After a one-day court trial, a Baltimore County Circuit Court judge has convicted a 19-year-old Essex man of drunken driving and automobile manslaughter in the death of a Chesapeake High School student, Kimberly Jo Spacek.
Kimberly, 15, was killed when a car driven by Michael Brian Dobihal crossed the double-yellow line on Turkey Point Road in Essex Nov. 13, 1991, and collided with a truck driven by Steven M. Brady, Kimberly's boyfriend.
Evidence at yesterday's trial indicated that Dobihal, of the 7000 block of Oliverwood Road, had a .16 blood-alcohol reading three hours after the accident. A .10 blood-alcohol reading is considered intoxicated in Maryland.
He was not hurt in the crash.
Dobihal did not testify for his defense, and remains free on $10,000 bail until his sentencing hearing, which Judge Thomas J. Bollinger scheduled for June 3.
The judge also ordered a presentence report.
The maximum penalty for automobile manslaughter is 10 years in prison. Dobihal also faces a one-year maximum sentence for the drunken-driving conviction.
In pronouncing the verdict, the judge said there was evidence of gross negligence on the part of Dobihal the night of the fatal crash.
"He's drinking," the judge said. "He's a young man, he's not supposed to be drinking, but he's drinking. . . . He's flying up that road, having been drinking and he's approaching a curve. . . He didn't slow down and he lost control."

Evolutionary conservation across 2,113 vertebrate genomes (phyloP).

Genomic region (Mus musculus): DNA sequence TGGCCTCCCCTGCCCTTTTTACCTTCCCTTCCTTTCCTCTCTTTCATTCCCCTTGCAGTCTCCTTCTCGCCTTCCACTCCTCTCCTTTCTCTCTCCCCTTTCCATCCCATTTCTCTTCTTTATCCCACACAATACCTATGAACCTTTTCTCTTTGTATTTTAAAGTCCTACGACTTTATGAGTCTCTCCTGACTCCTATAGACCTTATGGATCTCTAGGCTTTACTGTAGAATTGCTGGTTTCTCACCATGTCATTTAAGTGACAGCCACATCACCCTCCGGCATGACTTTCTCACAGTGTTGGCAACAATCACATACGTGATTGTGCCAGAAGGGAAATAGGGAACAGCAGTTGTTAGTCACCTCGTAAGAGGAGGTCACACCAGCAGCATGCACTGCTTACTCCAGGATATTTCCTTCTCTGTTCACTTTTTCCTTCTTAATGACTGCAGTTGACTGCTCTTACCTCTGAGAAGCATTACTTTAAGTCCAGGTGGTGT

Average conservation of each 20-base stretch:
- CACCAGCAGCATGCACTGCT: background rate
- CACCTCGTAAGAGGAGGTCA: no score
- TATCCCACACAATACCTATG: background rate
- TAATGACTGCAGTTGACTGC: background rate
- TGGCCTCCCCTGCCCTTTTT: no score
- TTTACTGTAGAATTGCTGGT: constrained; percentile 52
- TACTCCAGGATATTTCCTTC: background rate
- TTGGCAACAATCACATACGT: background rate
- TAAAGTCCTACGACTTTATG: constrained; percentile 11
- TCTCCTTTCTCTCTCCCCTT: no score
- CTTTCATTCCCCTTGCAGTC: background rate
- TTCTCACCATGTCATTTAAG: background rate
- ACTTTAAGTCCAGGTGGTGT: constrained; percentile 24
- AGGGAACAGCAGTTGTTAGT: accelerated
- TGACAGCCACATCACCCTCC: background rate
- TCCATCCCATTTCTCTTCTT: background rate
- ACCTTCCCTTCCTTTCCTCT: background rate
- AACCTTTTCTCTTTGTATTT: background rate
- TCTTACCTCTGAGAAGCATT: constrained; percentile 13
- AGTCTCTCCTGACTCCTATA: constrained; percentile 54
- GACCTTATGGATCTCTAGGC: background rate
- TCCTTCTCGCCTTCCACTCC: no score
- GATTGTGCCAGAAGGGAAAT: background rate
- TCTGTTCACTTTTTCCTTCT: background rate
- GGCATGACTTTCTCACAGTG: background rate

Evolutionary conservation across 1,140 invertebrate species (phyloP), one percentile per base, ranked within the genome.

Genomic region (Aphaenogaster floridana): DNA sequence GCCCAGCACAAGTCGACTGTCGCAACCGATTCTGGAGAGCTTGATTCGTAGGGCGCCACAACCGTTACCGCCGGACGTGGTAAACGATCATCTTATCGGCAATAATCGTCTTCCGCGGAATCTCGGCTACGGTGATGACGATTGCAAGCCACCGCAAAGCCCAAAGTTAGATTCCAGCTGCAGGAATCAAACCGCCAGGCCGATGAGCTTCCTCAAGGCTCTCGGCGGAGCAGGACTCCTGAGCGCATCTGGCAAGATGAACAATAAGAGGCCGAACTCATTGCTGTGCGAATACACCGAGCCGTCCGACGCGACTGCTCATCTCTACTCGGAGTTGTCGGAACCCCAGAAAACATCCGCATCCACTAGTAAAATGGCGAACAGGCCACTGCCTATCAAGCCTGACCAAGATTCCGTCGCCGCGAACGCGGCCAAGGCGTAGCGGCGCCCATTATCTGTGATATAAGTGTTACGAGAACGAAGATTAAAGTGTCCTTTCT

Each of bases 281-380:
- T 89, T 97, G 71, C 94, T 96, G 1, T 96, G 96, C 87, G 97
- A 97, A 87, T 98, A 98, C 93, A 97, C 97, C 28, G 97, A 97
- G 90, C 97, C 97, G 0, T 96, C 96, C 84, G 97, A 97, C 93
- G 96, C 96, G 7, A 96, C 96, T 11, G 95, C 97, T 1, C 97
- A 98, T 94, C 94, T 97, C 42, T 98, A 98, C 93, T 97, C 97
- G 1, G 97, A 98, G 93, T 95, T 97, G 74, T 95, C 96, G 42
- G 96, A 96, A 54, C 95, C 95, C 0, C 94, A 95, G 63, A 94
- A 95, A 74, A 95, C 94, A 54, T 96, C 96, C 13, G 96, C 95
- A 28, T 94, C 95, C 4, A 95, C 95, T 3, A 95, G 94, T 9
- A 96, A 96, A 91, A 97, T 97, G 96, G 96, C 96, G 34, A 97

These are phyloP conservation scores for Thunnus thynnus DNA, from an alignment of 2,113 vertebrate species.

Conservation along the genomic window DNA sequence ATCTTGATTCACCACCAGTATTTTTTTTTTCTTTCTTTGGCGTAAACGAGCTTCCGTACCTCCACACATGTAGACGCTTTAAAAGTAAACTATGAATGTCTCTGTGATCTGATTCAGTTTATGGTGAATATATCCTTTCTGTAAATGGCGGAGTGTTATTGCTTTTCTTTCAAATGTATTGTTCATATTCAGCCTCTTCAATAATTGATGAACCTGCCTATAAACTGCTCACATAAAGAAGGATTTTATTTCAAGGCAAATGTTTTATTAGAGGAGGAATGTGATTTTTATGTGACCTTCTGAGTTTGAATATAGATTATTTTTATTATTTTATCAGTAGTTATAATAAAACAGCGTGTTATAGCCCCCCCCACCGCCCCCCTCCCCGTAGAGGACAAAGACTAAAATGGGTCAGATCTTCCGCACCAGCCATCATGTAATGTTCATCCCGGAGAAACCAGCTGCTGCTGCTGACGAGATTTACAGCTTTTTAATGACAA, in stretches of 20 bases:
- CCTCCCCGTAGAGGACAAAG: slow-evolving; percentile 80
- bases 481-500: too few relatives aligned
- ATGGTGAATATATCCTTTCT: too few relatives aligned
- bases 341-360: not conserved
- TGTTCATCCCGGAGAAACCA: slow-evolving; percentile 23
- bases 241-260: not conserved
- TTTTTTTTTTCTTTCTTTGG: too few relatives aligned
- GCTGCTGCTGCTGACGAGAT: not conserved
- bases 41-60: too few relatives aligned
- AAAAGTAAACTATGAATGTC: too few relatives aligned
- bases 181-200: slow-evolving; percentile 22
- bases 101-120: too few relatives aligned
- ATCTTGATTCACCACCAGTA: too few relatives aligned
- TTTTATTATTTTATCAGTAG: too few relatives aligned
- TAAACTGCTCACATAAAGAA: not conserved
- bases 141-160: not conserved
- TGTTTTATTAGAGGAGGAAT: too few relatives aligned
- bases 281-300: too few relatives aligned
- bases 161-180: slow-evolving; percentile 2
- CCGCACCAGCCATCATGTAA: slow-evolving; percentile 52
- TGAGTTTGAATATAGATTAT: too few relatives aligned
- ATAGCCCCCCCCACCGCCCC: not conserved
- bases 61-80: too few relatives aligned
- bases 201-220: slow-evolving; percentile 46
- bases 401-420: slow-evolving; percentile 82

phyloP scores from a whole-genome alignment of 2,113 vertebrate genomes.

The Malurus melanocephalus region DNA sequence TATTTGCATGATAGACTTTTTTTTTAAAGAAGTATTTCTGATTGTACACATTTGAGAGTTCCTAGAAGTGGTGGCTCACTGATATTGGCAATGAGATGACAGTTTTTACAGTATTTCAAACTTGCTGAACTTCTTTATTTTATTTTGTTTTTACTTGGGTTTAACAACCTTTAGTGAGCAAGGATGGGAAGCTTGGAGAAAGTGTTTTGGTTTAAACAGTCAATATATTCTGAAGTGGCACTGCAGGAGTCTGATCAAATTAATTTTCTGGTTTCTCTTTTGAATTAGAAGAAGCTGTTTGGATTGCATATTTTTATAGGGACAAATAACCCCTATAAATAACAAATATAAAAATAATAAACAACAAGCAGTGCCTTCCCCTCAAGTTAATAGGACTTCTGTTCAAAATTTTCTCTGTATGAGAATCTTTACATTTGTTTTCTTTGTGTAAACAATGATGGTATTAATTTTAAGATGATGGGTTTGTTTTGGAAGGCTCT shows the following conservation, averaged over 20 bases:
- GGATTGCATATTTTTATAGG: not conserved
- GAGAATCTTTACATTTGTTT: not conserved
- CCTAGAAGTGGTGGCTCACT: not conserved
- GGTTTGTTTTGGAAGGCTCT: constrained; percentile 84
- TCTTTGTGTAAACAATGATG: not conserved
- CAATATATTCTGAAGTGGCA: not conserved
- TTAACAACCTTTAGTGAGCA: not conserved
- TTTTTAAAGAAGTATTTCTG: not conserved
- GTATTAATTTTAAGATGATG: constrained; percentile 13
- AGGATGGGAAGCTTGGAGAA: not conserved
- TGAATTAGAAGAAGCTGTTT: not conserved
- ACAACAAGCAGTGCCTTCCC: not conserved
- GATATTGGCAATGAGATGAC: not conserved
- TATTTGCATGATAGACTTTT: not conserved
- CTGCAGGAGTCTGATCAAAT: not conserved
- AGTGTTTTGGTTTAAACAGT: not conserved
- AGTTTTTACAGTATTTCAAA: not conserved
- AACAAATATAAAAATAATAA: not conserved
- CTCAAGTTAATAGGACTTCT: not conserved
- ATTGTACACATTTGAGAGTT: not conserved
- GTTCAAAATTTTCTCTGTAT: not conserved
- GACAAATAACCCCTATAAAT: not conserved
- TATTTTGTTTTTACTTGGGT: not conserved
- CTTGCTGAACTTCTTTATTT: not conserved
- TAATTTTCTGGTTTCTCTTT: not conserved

Much of yesterday's testimony was undisputed.
It was clearly Dobihal behind the wheel of his 1978 Monte Carlo that crossed the center lane and smashed into the pickup truck driven by Steven, 17.
Defense attorney Leonard Shapiro argued that his client consumed a large amount of alcohol just before the accident and that alcohol had not yet absorbed into his body at the
time of the crash -- meaning his blood-alcohol level at the time of the crash was actually below .10.
The accident happened about 8:30 p.m., and police took a preliminary blood-alcohol test about 10:15 p.m. That reading was .10, while another reading an hour later was higher, a .16 level.
But John Cox, the prosecutor in the case, countered that the first blood-alcohol test was a preliminary field test, which is not as accurate as the later test.
According to other testimony, Dobihal's blood-alcohol at the time of the crash may have been as high as .20, which meant he had to have consumed at least 12 beers that night.